Tuesday, October 28, 2008

Fable 14: Rana et Bos

Here's the next fable with a kind of running commentary that is not entirely possible within the confines of the forthcoming book from Bolchazy-Carducci. This will be Fable 14 in the book: De Rana et Bove. For more information Fable about this fable, see the Discussion Forum for this fable at the Aesopus Ning.
Rana, cupida aequandi Bovem, se distendebat. Filius hortabatur Matrem coepto desistere; nihil enim esse Ranam ad Bovem. Illa autem, posthabito consilio, secundum intumuit. Clamitat Natus: “Crepes licet, Mater, Bovem nunquam vinces.” Tertium autem cum intumuisset, crepuit.
Rana, cupida aequandi Bovem,
= As often, the first words of the fable introduce us to the main characters: the frog and the ox. The adjective cupida (“desirous of”) takes a genitive complement, aequandi, a gerund which has bovem as its direct object.

se distendebat.
= Here is the main verb of the sentence. As often, Latin distinguishes between the transitive and intransitive forms of the verb using the reflexive pronoun, where English is more lackadaisical about make such distinctions (e.g., transitive expand, "I have to expand my belt a few notches" v. intransitive expand, "my waist is expanding!").

Filius hortabatur Matrem
= Note that even though frogs are grammatically feminine in Latin, they can have sons! The fact that animal gender names are usually either masculine or feminine, when the animals themselves come in both sexes, can cause some awkwardness in storytelling. Even if the frog is a feminine noun, there are frog mothers and fathers in frog families, and frog sons, as you can see here.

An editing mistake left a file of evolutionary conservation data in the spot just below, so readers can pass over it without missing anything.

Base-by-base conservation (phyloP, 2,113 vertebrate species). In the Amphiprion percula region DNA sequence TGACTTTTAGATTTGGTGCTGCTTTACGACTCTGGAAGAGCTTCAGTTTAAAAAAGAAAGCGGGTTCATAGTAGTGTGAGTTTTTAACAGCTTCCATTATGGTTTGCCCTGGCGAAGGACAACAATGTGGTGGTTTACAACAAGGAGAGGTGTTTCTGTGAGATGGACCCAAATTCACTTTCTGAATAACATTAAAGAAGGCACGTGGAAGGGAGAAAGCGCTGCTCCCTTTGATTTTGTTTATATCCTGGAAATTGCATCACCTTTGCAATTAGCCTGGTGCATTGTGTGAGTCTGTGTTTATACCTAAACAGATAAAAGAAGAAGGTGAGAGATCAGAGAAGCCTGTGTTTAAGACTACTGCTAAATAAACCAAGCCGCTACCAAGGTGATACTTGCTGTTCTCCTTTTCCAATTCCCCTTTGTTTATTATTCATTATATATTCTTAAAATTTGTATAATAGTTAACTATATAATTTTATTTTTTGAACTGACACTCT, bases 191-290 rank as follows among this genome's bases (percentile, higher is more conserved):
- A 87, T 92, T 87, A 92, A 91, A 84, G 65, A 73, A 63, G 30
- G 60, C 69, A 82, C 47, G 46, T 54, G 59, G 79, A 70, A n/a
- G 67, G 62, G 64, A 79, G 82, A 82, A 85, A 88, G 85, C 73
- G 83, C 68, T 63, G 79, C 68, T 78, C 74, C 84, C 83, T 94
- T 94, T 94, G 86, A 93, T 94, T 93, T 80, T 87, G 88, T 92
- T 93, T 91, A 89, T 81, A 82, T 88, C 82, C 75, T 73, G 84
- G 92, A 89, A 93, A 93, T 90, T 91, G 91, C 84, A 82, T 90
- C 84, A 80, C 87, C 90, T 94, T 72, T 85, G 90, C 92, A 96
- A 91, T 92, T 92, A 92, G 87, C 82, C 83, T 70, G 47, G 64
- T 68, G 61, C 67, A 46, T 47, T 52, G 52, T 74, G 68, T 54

coepto desistere;
= The infinitive desistere (“cease from, give up on”) takes an ablative complement.

nihil enim esse Ranam ad Bovem.
= This is an accusative plus infinitive construction in indirect statement, with an implied verb of speaking, as the son addresses his mother. The prepositional phrase expresses the idea of comparison: “(in comparison) to an ox.”

Illa autem,
= The postpositive particle marks the beginning of a new sentence, and note the change in subject: it is no longer the son, but the mother frog who is now the subject.

posthabito consilio,
= An ablative absolute construction: the mother has disregarded her son's good advice!

secundum intumuit.
= Be careful with secundum: this is an adverb, meaning "a second time" (compare the similar use of tertium below).

Clamitat Natus:
= We are back to the warnings shouted by the son, this time with an intensive iterative form of the verb clamare -> clamitare.

“Crepes licet, Mater,
= The hypothetical force of the subjunctive is explained by licet, meaning “even if, although."

Bovem nunquam vinces.”
= As often, the subjective verb is pair here with a future verb. The subjunctive and the future indicative actually have a great deal in common - even though there are indicative forms used for the future tense, it definitely cannot ever be a statement of "fact" in quite the same way that a statement about the present or the past qualifies as fact.

Tertium autem cum intumuisset,
= The subjunctive, introduced by cum, gives causal background information; this is why the frog finally exploded. The adverb tertium is in the emphatic first position in the clause, with the postpositive particle autem in second position, followed by cum - which has been displaced from first position in its clause by these other words with greater claims to word order priority.

= So we have the final indicative verb which gives the grand finale of the story: the frog exploded!

Here is the illustration of the fable by Francis Barlow:

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